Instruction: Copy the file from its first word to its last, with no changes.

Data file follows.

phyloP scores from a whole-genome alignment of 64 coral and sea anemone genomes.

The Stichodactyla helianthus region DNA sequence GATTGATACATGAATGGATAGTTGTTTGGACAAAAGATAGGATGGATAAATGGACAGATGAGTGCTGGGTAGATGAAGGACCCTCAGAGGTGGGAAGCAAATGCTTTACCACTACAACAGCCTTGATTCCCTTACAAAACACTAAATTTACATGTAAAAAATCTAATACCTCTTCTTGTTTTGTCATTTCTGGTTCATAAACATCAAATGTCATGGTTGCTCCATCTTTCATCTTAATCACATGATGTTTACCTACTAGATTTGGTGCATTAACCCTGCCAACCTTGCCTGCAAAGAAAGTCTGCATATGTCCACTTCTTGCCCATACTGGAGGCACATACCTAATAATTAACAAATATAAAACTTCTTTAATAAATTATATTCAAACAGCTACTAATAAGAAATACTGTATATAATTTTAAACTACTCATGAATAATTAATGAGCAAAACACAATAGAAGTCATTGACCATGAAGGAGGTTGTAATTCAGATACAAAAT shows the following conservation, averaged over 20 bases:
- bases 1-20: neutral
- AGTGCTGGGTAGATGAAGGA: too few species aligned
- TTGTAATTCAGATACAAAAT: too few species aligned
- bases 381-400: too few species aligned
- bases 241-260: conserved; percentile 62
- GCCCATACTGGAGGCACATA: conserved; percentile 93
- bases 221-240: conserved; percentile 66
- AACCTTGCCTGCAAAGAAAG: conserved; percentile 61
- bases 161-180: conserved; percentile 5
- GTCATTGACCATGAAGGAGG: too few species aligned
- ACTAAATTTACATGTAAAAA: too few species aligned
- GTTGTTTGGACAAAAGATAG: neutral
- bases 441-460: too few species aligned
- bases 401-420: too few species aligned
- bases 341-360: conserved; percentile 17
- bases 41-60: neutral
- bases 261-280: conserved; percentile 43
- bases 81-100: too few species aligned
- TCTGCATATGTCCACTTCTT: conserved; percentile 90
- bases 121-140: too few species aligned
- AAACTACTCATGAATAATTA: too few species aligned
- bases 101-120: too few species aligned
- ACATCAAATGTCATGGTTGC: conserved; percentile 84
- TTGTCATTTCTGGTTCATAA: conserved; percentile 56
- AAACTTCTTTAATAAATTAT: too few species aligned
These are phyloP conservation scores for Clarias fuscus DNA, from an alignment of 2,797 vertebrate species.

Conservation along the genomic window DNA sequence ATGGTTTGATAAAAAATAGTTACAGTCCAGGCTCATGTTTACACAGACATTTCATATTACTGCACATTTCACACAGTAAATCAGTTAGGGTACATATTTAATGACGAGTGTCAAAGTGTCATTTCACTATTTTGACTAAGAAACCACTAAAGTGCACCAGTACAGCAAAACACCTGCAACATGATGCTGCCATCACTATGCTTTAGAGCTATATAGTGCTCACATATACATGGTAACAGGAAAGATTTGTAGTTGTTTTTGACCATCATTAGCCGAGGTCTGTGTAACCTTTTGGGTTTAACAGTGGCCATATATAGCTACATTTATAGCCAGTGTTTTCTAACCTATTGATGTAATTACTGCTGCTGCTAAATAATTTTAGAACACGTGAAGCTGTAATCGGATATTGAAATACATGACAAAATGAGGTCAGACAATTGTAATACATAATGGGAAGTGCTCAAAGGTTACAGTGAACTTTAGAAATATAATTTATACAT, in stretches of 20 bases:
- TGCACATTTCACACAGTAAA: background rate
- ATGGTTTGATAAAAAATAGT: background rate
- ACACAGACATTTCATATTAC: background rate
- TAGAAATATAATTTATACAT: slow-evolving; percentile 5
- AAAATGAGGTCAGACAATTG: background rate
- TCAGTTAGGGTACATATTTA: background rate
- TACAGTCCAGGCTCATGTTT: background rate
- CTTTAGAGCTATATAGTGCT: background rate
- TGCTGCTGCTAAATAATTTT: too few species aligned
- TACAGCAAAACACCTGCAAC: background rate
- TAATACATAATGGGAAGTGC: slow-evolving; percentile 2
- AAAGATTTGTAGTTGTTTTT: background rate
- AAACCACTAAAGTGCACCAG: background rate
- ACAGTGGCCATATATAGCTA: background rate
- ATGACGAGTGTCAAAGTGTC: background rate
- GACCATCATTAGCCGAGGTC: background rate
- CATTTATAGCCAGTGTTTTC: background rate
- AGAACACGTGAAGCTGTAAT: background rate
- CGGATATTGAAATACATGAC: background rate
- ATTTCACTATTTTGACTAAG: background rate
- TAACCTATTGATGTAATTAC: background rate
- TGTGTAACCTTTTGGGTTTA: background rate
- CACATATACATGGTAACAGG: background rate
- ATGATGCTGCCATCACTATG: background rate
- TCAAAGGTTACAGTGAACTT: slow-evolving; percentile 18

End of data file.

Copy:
phyloP scores from a whole-genome alignment of 64 coral and sea anemone genomes.

The Stichodactyla helianthus region DNA sequence GATTGATACATGAATGGATAGTTGTTTGGACAAAAGATAGGATGGATAAATGGACAGATGAGTGCTGGGTAGATGAAGGACCCTCAGAGGTGGGAAGCAAATGCTTTACCACTACAACAGCCTTGATTCCCTTACAAAACACTAAATTTACATGTAAAAAATCTAATACCTCTTCTTGTTTTGTCATTTCTGGTTCATAAACATCAAATGTCATGGTTGCTCCATCTTTCATCTTAATCACATGATGTTTACCTACTAGATTTGGTGCATTAACCCTGCCAACCTTGCCTGCAAAGAAAGTCTGCATATGTCCACTTCTTGCCCATACTGGAGGCACATACCTAATAATTAACAAATATAAAACTTCTTTAATAAATTATATTCAAACAGCTACTAATAAGAAATACTGTATATAATTTTAAACTACTCATGAATAATTAATGAGCAAAACACAATAGAAGTCATTGACCATGAAGGAGGTTGTAATTCAGATACAAAAT shows the following conservation, averaged over 20 bases:
- bases 1-20: neutral
- AGTGCTGGGTAGATGAAGGA: too few species aligned
- TTGTAATTCAGATACAAAAT: too few species aligned
- bases 381-400: too few species aligned
- bases 241-260: conserved; percentile 62
- GCCCATACTGGAGGCACATA: conserved; percentile 93
- bases 221-240: conserved; percentile 66
- AACCTTGCCTGCAAAGAAAG: conserved; percentile 61
- bases 161-180: conserved; percentile 5
- GTCATTGACCATGAAGGAGG: too few species aligned
- ACTAAATTTACATGTAAAAA: too few species aligned
- GTTGTTTGGACAAAAGATAG: neutral
- bases 441-460: too few species aligned
- bases 401-420: too few species aligned
- bases 341-360: conserved; percentile 17
- bases 41-60: neutral
- bases 261-280: conserved; percentile 43
- bases 81-100: too few species aligned
- TCTGCATATGTCCACTTCTT: conserved; percentile 90
- bases 121-140: too few species aligned
- AAACTACTCATGAATAATTA: too few species aligned
- bases 101-120: too few species aligned
- ACATCAAATGTCATGGTTGC: conserved; percentile 84
- TTGTCATTTCTGGTTCATAA: conserved; percentile 56
- AAACTTCTTTAATAAATTAT: too few species aligned
These are phyloP conservation scores for Clarias fuscus DNA, from an alignment of 2,797 vertebrate species.

Conservation along the genomic window DNA sequence ATGGTTTGATAAAAAATAGTTACAGTCCAGGCTCATGTTTACACAGACATTTCATATTACTGCACATTTCACACAGTAAATCAGTTAGGGTACATATTTAATGACGAGTGTCAAAGTGTCATTTCACTATTTTGACTAAGAAACCACTAAAGTGCACCAGTACAGCAAAACACCTGCAACATGATGCTGCCATCACTATGCTTTAGAGCTATATAGTGCTCACATATACATGGTAACAGGAAAGATTTGTAGTTGTTTTTGACCATCATTAGCCGAGGTCTGTGTAACCTTTTGGGTTTAACAGTGGCCATATATAGCTACATTTATAGCCAGTGTTTTCTAACCTATTGATGTAATTACTGCTGCTGCTAAATAATTTTAGAACACGTGAAGCTGTAATCGGATATTGAAATACATGACAAAATGAGGTCAGACAATTGTAATACATAATGGGAAGTGCTCAAAGGTTACAGTGAACTTTAGAAATATAATTTATACAT, in stretches of 20 bases:
- TGCACATTTCACACAGTAAA: background rate
- ATGGTTTGATAAAAAATAGT: background rate
- ACACAGACATTTCATATTAC: background rate
- TAGAAATATAATTTATACAT: slow-evolving; percentile 5
- AAAATGAGGTCAGACAATTG: background rate
- TCAGTTAGGGTACATATTTA: background rate
- TACAGTCCAGGCTCATGTTT: background rate
- CTTTAGAGCTATATAGTGCT: background rate
- TGCTGCTGCTAAATAATTTT: too few species aligned
- TACAGCAAAACACCTGCAAC: background rate
- TAATACATAATGGGAAGTGC: slow-evolving; percentile 2
- AAAGATTTGTAGTTGTTTTT: background rate
- AAACCACTAAAGTGCACCAG: background rate
- ACAGTGGCCATATATAGCTA: background rate
- ATGACGAGTGTCAAAGTGTC: background rate
- GACCATCATTAGCCGAGGTC: background rate
- CATTTATAGCCAGTGTTTTC: background rate
- AGAACACGTGAAGCTGTAAT: background rate
- CGGATATTGAAATACATGAC: background rate
- ATTTCACTATTTTGACTAAG: background rate
- TAACCTATTGATGTAATTAC: background rate
- TGTGTAACCTTTTGGGTTTA: background rate
- CACATATACATGGTAACAGG: background rate
- ATGATGCTGCCATCACTATG: background rate
- TCAAAGGTTACAGTGAACTT: slow-evolving; percentile 18